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Brûlée Butternut Winter Squash

Botanical Name: Cucurbita moschata

$4.95
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Description

93 days. Sweet and creamy, this mini-butternut matures early making it ideal for northern growers. Aptly named for the French dessert Crème Brûlée it is a delightful and healthy comfort food on a cold winter day! Bred by Michael Mazourek’s innovative breeding program at Cornell, it is productive, uniform, and stores well into the winter. Palm-sized squash are smaller than standard butternut making them perfect for a single serving. Super easy to cook – simply bake halved in the oven and serve with butter or coconut oil. Like standard butternut, these squash plants need plenty of space for their sprawling vines. HM

Growing

Growing Instructions (for USDA Zone 5b):

Winter squashes are grown during the summer, harvested in the fall and stored during the winter. This squash has sprawling vines and needs plenty of space to grow. Direct sow seeds outdoors (1/2-1” deep) around June 1st (plant 2-3 seeds together in patches with each patch spaced 2’ apart in rows 3-4’ apart). Days to germination: 4-10. Thin seeds to one plant per “patch”. As with all cucurbits, squash plants do not like their roots disturbed during transplanting so if you are starting seeds indoors, use biodegradable pots. Start seeds indoors May 1st – ideal temperature for germination is 85°- 95° (use heating mat). Squash seedlings are sensitive to damping off fungus so keep germinating seeds on the drier side and use a fan (set to low) to provide air circulation. Once 2 leaves appear, grow plants at 72°. Do not let plants become potbound. Transplant (pot and all) outdoors around 6/1, spaced 2’ apart in rows 3-4’ apart. Squash plants like soil with a lot of organic matter so add compost and/or decomposed manure to soil prior to planting. Protect seedlings from cucumber beetles and squash bugs by covering seeds/seedlings with row cover fabric at planting and leave it on until plants are flowering. Protect squash plants from deer and groundhogs.

 Harvest:

For winter squash, harvest before frost when skin is hard enough that you can’t push a fingernail into it. Store winter squash at 50-60° for long-term storage.

 Seed Saving Instructions for gardeners:

This variety belongs to the species Cucurbita moschata and will cross (by insect) with all other Cucurbita moschata squashes (including Butternut). Isolation distance is ½ mile (or you can save seed and see what you get!). Minimum population size: 6-25 plants but you can save seed from fewer plants if the seeds are for your own use. Always select seeds from the best plants. Scoop out seeds from mature fruit, rinse and dry seeds.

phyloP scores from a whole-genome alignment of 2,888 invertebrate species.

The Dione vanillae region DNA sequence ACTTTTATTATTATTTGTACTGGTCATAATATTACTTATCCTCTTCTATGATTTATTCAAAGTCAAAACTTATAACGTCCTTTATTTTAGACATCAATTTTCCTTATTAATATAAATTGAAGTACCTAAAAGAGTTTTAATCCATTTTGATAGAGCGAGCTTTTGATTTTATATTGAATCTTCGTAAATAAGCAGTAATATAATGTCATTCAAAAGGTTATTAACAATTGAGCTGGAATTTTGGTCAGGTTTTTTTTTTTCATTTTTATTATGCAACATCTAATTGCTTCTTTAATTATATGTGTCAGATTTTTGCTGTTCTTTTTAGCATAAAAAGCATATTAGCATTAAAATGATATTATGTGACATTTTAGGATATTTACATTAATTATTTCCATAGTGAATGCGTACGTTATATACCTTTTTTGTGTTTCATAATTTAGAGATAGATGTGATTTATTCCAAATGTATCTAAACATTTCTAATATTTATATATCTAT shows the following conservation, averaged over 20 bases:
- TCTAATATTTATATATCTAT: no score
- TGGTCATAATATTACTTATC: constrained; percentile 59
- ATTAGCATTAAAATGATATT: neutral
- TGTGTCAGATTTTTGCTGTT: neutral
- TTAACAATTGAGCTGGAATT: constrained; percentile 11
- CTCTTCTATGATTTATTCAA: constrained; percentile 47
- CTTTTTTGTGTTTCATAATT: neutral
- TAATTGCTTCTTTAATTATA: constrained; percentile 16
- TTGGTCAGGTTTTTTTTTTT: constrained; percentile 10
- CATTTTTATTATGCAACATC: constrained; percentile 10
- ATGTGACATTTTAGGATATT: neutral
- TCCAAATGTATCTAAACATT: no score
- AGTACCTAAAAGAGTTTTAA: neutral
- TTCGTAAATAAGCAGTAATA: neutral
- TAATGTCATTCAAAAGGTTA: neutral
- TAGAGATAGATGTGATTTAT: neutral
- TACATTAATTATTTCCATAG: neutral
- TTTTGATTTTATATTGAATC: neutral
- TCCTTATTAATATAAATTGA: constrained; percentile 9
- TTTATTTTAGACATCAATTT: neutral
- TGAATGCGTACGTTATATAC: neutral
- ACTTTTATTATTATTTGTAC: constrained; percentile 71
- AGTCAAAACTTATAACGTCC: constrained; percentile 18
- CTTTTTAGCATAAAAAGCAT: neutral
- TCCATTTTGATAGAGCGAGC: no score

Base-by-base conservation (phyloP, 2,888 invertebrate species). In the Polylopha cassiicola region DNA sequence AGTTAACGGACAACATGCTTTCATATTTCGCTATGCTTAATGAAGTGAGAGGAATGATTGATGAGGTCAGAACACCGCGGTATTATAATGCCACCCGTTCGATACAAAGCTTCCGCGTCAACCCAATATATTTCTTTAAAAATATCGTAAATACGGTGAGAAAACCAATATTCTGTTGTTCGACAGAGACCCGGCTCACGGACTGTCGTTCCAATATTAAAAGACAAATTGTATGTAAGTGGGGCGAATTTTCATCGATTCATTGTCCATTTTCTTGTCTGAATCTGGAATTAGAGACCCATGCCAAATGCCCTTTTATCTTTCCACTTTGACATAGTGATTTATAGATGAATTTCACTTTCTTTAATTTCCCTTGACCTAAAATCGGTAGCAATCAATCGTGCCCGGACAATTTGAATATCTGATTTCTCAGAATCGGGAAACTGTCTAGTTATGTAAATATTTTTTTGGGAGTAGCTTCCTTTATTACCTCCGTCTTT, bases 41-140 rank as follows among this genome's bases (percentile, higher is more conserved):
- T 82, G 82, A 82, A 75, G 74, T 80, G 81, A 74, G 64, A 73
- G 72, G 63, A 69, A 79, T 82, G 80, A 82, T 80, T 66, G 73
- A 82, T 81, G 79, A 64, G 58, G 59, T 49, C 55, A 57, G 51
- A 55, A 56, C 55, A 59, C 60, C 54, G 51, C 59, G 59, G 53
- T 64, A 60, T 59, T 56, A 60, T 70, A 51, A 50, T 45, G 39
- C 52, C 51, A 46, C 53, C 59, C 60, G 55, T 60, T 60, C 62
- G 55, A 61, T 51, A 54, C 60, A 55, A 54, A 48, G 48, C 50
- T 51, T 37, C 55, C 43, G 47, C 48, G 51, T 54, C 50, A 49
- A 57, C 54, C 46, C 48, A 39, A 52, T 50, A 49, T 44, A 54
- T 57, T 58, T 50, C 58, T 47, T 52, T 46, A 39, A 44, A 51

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Brûlée Butternut Winter Squash [[start tab]]

Description

93 days. Sweet and creamy, this mini-butternut matures early making it ideal for northern growers. Aptly named for the French dessert Crème Brûlée it is a delightful and healthy comfort food on a cold winter day! Bred by Michael Mazourek’s innovative breeding program at Cornell, it is productive, uniform, and stores well into the winter. Palm-sized squash are smaller than standard butternut making them perfect for a single serving. Super easy to cook – simply bake halved in the oven and serve with butter or coconut oil. Like standard butternut, these squash plants need plenty of space for their sprawling vines. HM

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Growing

Growing Instructions (for USDA Zone 5b):

Winter squashes are grown during the summer, harvested in the fall and stored during the winter. This squash has sprawling vines and needs plenty of space to grow. Direct sow seeds outdoors (1/2-1” deep) around June 1st (plant 2-3 seeds together in patches with each patch spaced 2’ apart in rows 3-4’ apart). Days to germination: 4-10. Thin seeds to one plant per “patch”. As with all cucurbits, squash plants do not like their roots disturbed during transplanting so if you are starting seeds indoors, use biodegradable pots. Start seeds indoors May 1st – ideal temperature for germination is 85°- 95° (use heating mat). Squash seedlings are sensitive to damping off fungus so keep germinating seeds on the drier side and use a fan (set to low) to provide air circulation. Once 2 leaves appear, grow plants at 72°. Do not let plants become potbound. Transplant (pot and all) outdoors around 6/1, spaced 2’ apart in rows 3-4’ apart. Squash plants like soil with a lot of organic matter so add compost and/or decomposed manure to soil prior to planting. Protect seedlings from cucumber beetles and squash bugs by covering seeds/seedlings with row cover fabric at planting and leave it on until plants are flowering. Protect squash plants from deer and groundhogs.

 Harvest:

For winter squash, harvest before frost when skin is hard enough that you can’t push a fingernail into it. Store winter squash at 50-60° for long-term storage.

 Seed Saving Instructions for gardeners:

This variety belongs to the species Cucurbita moschata and will cross (by insect) with all other Cucurbita moschata squashes (including Butternut). Isolation distance is ½ mile (or you can save seed and see what you get!). Minimum population size: 6-25 plants but you can save seed from fewer plants if the seeds are for your own use. Always select seeds from the best plants. Scoop out seeds from mature fruit, rinse and dry seeds.

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